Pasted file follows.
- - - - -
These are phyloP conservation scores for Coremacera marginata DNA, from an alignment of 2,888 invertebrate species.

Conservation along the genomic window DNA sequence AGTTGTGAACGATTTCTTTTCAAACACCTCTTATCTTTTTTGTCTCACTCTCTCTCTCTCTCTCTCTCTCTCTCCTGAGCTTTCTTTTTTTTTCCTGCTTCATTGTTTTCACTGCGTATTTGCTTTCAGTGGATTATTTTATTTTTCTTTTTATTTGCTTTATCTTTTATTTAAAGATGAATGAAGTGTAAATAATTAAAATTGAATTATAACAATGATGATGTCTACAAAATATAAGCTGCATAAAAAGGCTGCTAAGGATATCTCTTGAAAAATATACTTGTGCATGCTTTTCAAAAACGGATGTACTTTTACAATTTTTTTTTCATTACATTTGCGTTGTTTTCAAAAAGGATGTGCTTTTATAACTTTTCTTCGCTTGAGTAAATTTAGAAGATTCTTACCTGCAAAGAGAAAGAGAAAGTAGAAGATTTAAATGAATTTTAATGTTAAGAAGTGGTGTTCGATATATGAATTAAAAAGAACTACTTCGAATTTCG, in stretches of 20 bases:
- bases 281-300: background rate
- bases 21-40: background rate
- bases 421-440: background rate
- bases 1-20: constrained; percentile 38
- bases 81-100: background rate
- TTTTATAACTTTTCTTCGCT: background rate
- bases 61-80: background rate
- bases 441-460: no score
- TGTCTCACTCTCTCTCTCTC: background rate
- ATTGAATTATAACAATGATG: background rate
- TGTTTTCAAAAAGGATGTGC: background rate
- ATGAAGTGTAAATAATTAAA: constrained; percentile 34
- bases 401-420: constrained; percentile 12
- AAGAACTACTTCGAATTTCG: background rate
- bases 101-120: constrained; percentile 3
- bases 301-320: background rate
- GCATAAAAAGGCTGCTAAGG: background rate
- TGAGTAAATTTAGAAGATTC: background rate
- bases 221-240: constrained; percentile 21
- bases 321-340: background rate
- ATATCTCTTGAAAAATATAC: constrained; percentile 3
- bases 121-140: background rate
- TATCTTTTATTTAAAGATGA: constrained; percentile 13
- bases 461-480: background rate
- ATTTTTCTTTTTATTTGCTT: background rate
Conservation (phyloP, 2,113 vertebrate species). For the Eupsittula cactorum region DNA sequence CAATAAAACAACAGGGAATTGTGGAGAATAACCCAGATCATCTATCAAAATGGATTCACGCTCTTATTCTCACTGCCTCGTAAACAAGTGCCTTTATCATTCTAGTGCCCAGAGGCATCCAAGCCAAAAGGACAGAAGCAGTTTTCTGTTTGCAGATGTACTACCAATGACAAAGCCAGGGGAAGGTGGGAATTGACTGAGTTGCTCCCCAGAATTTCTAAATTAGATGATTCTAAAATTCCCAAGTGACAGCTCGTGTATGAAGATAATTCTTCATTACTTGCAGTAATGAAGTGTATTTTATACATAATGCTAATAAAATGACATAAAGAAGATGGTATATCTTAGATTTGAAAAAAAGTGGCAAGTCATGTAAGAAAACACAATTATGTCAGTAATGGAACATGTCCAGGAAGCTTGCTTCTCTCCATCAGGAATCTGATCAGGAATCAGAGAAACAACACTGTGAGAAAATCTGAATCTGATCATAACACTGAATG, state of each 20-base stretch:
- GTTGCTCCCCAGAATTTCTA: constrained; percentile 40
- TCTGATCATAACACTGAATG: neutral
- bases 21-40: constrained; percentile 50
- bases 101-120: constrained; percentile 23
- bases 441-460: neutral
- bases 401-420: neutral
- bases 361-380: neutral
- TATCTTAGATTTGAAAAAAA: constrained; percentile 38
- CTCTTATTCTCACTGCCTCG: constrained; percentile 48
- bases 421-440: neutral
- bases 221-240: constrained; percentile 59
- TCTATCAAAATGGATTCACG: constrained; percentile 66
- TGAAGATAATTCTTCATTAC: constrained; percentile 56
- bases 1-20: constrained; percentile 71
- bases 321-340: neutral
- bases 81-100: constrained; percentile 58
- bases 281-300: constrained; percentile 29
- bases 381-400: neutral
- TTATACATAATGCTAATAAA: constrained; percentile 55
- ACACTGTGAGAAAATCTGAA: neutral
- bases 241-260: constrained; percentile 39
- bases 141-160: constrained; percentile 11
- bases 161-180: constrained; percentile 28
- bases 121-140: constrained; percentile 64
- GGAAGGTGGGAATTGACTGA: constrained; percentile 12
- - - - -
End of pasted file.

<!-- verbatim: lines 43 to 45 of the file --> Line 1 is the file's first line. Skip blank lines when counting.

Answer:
- bases 321-340: neutral
- bases 81-100: constrained; percentile 58
- bases 281-300: constrained; percentile 29